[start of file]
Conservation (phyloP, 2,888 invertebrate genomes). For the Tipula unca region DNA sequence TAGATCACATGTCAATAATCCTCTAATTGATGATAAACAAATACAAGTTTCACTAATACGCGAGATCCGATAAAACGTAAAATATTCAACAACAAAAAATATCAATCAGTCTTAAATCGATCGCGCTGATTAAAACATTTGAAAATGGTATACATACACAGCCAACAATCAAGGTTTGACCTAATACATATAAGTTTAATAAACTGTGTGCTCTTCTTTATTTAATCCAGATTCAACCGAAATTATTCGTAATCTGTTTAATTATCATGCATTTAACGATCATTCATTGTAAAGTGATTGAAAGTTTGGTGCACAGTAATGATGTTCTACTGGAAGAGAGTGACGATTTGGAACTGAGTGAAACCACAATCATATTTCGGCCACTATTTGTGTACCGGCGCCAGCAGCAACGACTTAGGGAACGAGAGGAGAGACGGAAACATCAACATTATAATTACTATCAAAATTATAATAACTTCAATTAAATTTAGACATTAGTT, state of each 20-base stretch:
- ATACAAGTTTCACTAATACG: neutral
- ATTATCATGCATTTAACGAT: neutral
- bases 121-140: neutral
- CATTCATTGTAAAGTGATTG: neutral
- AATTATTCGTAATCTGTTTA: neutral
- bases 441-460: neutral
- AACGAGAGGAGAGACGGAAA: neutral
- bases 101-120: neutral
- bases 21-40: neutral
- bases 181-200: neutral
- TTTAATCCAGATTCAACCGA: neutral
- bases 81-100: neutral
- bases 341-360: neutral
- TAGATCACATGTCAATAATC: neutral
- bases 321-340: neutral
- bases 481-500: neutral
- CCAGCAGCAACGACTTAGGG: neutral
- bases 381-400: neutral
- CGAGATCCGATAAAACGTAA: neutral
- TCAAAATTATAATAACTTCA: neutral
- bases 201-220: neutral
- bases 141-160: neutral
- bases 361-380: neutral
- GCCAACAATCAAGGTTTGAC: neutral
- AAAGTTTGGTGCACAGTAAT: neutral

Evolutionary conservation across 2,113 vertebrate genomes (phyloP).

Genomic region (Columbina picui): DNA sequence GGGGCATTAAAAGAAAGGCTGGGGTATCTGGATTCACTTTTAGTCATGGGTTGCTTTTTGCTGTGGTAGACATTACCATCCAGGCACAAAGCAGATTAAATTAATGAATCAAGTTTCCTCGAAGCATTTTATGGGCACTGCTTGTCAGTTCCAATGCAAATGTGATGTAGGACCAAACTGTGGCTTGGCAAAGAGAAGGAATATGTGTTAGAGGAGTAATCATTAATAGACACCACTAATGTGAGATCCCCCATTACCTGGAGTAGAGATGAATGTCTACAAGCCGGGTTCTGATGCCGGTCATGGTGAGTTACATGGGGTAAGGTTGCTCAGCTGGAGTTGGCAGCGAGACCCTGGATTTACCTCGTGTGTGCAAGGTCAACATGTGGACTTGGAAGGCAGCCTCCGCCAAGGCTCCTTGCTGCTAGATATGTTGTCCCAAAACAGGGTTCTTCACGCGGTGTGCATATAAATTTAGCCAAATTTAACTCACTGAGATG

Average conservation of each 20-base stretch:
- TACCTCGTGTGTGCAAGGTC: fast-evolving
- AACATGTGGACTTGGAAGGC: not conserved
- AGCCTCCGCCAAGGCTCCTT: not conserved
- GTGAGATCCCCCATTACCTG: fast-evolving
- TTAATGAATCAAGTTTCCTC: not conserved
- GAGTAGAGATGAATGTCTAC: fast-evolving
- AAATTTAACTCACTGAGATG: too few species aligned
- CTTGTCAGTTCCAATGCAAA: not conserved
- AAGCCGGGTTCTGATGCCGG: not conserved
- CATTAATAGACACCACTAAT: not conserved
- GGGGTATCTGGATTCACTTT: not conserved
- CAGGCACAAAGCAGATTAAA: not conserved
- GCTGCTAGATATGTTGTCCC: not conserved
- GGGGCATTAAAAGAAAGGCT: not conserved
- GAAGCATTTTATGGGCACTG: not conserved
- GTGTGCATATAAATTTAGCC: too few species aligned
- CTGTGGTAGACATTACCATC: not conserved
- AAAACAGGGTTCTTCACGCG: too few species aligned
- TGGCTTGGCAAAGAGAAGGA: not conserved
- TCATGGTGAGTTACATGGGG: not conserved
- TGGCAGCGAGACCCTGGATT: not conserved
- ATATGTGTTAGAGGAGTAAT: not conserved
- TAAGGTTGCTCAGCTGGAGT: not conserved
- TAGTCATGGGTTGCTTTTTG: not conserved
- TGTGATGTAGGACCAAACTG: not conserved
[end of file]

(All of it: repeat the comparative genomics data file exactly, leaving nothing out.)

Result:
Conservation (phyloP, 2,888 invertebrate genomes). For the Tipula unca region DNA sequence TAGATCACATGTCAATAATCCTCTAATTGATGATAAACAAATACAAGTTTCACTAATACGCGAGATCCGATAAAACGTAAAATATTCAACAACAAAAAATATCAATCAGTCTTAAATCGATCGCGCTGATTAAAACATTTGAAAATGGTATACATACACAGCCAACAATCAAGGTTTGACCTAATACATATAAGTTTAATAAACTGTGTGCTCTTCTTTATTTAATCCAGATTCAACCGAAATTATTCGTAATCTGTTTAATTATCATGCATTTAACGATCATTCATTGTAAAGTGATTGAAAGTTTGGTGCACAGTAATGATGTTCTACTGGAAGAGAGTGACGATTTGGAACTGAGTGAAACCACAATCATATTTCGGCCACTATTTGTGTACCGGCGCCAGCAGCAACGACTTAGGGAACGAGAGGAGAGACGGAAACATCAACATTATAATTACTATCAAAATTATAATAACTTCAATTAAATTTAGACATTAGTT, state of each 20-base stretch:
- ATACAAGTTTCACTAATACG: neutral
- ATTATCATGCATTTAACGAT: neutral
- bases 121-140: neutral
- CATTCATTGTAAAGTGATTG: neutral
- AATTATTCGTAATCTGTTTA: neutral
- bases 441-460: neutral
- AACGAGAGGAGAGACGGAAA: neutral
- bases 101-120: neutral
- bases 21-40: neutral
- bases 181-200: neutral
- TTTAATCCAGATTCAACCGA: neutral
- bases 81-100: neutral
- bases 341-360: neutral
- TAGATCACATGTCAATAATC: neutral
- bases 321-340: neutral
- bases 481-500: neutral
- CCAGCAGCAACGACTTAGGG: neutral
- bases 381-400: neutral
- CGAGATCCGATAAAACGTAA: neutral
- TCAAAATTATAATAACTTCA: neutral
- bases 201-220: neutral
- bases 141-160: neutral
- bases 361-380: neutral
- GCCAACAATCAAGGTTTGAC: neutral
- AAAGTTTGGTGCACAGTAAT: neutral

Evolutionary conservation across 2,113 vertebrate genomes (phyloP).

Genomic region (Columbina picui): DNA sequence GGGGCATTAAAAGAAAGGCTGGGGTATCTGGATTCACTTTTAGTCATGGGTTGCTTTTTGCTGTGGTAGACATTACCATCCAGGCACAAAGCAGATTAAATTAATGAATCAAGTTTCCTCGAAGCATTTTATGGGCACTGCTTGTCAGTTCCAATGCAAATGTGATGTAGGACCAAACTGTGGCTTGGCAAAGAGAAGGAATATGTGTTAGAGGAGTAATCATTAATAGACACCACTAATGTGAGATCCCCCATTACCTGGAGTAGAGATGAATGTCTACAAGCCGGGTTCTGATGCCGGTCATGGTGAGTTACATGGGGTAAGGTTGCTCAGCTGGAGTTGGCAGCGAGACCCTGGATTTACCTCGTGTGTGCAAGGTCAACATGTGGACTTGGAAGGCAGCCTCCGCCAAGGCTCCTTGCTGCTAGATATGTTGTCCCAAAACAGGGTTCTTCACGCGGTGTGCATATAAATTTAGCCAAATTTAACTCACTGAGATG

Average conservation of each 20-base stretch:
- TACCTCGTGTGTGCAAGGTC: fast-evolving
- AACATGTGGACTTGGAAGGC: not conserved
- AGCCTCCGCCAAGGCTCCTT: not conserved
- GTGAGATCCCCCATTACCTG: fast-evolving
- TTAATGAATCAAGTTTCCTC: not conserved
- GAGTAGAGATGAATGTCTAC: fast-evolving
- AAATTTAACTCACTGAGATG: too few species aligned
- CTTGTCAGTTCCAATGCAAA: not conserved
- AAGCCGGGTTCTGATGCCGG: not conserved
- CATTAATAGACACCACTAAT: not conserved
- GGGGTATCTGGATTCACTTT: not conserved
- CAGGCACAAAGCAGATTAAA: not conserved
- GCTGCTAGATATGTTGTCCC: not conserved
- GGGGCATTAAAAGAAAGGCT: not conserved
- GAAGCATTTTATGGGCACTG: not conserved
- GTGTGCATATAAATTTAGCC: too few species aligned
- CTGTGGTAGACATTACCATC: not conserved
- AAAACAGGGTTCTTCACGCG: too few species aligned
- TGGCTTGGCAAAGAGAAGGA: not conserved
- TCATGGTGAGTTACATGGGG: not conserved
- TGGCAGCGAGACCCTGGATT: not conserved
- ATATGTGTTAGAGGAGTAAT: not conserved
- TAAGGTTGCTCAGCTGGAGT: not conserved
- TAGTCATGGGTTGCTTTTTG: not conserved
- TGTGATGTAGGACCAAACTG: not conserved